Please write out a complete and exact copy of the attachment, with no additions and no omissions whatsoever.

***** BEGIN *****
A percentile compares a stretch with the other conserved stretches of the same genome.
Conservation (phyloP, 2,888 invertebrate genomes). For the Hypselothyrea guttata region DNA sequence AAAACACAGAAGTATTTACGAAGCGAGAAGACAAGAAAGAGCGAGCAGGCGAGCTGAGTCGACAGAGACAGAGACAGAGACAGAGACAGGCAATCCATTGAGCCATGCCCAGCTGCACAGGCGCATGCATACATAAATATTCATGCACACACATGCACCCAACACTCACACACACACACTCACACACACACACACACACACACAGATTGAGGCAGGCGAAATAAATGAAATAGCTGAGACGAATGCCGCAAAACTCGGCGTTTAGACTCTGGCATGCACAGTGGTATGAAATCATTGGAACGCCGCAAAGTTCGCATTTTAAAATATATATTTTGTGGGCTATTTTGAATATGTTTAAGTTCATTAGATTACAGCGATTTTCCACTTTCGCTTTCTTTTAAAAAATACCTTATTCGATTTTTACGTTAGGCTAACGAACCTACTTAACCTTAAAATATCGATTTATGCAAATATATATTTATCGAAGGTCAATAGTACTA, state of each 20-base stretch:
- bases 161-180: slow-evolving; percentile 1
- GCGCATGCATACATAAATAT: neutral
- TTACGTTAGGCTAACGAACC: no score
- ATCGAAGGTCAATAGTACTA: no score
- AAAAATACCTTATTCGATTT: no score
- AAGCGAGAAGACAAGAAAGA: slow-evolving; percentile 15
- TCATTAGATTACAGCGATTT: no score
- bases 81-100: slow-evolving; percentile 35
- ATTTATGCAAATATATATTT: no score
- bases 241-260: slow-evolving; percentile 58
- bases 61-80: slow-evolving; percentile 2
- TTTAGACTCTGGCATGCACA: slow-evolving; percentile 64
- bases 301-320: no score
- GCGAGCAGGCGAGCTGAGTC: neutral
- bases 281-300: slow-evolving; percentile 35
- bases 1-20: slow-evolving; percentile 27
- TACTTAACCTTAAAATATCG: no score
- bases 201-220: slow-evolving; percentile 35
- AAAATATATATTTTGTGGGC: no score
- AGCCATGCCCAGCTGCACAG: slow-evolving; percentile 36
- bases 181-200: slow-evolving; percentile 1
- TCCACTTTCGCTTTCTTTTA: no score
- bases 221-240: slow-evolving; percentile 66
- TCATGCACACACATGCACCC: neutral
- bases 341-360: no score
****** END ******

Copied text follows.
A percentile compares a stretch with the other conserved stretches of the same genome.
Conservation (phyloP, 2,888 invertebrate genomes). For the Hypselothyrea guttata region DNA sequence AAAACACAGAAGTATTTACGAAGCGAGAAGACAAGAAAGAGCGAGCAGGCGAGCTGAGTCGACAGAGACAGAGACAGAGACAGAGACAGGCAATCCATTGAGCCATGCCCAGCTGCACAGGCGCATGCATACATAAATATTCATGCACACACATGCACCCAACACTCACACACACACACTCACACACACACACACACACACACAGATTGAGGCAGGCGAAATAAATGAAATAGCTGAGACGAATGCCGCAAAACTCGGCGTTTAGACTCTGGCATGCACAGTGGTATGAAATCATTGGAACGCCGCAAAGTTCGCATTTTAAAATATATATTTTGTGGGCTATTTTGAATATGTTTAAGTTCATTAGATTACAGCGATTTTCCACTTTCGCTTTCTTTTAAAAAATACCTTATTCGATTTTTACGTTAGGCTAACGAACCTACTTAACCTTAAAATATCGATTTATGCAAATATATATTTATCGAAGGTCAATAGTACTA, state of each 20-base stretch:
- bases 161-180: slow-evolving; percentile 1
- GCGCATGCATACATAAATAT: neutral
- TTACGTTAGGCTAACGAACC: no score
- ATCGAAGGTCAATAGTACTA: no score
- AAAAATACCTTATTCGATTT: no score
- AAGCGAGAAGACAAGAAAGA: slow-evolving; percentile 15
- TCATTAGATTACAGCGATTT: no score
- bases 81-100: slow-evolving; percentile 35
- ATTTATGCAAATATATATTT: no score
- bases 241-260: slow-evolving; percentile 58
- bases 61-80: slow-evolving; percentile 2
- TTTAGACTCTGGCATGCACA: slow-evolving; percentile 64
- bases 301-320: no score
- GCGAGCAGGCGAGCTGAGTC: neutral
- bases 281-300: slow-evolving; percentile 35
- bases 1-20: slow-evolving; percentile 27
- TACTTAACCTTAAAATATCG: no score
- bases 201-220: slow-evolving; percentile 35
- AAAATATATATTTTGTGGGC: no score
- AGCCATGCCCAGCTGCACAG: slow-evolving; percentile 36
- bases 181-200: slow-evolving; percentile 1
- TCCACTTTCGCTTTCTTTTA: no score
- bases 221-240: slow-evolving; percentile 66
- TCATGCACACACATGCACCC: neutral
- bases 341-360: no score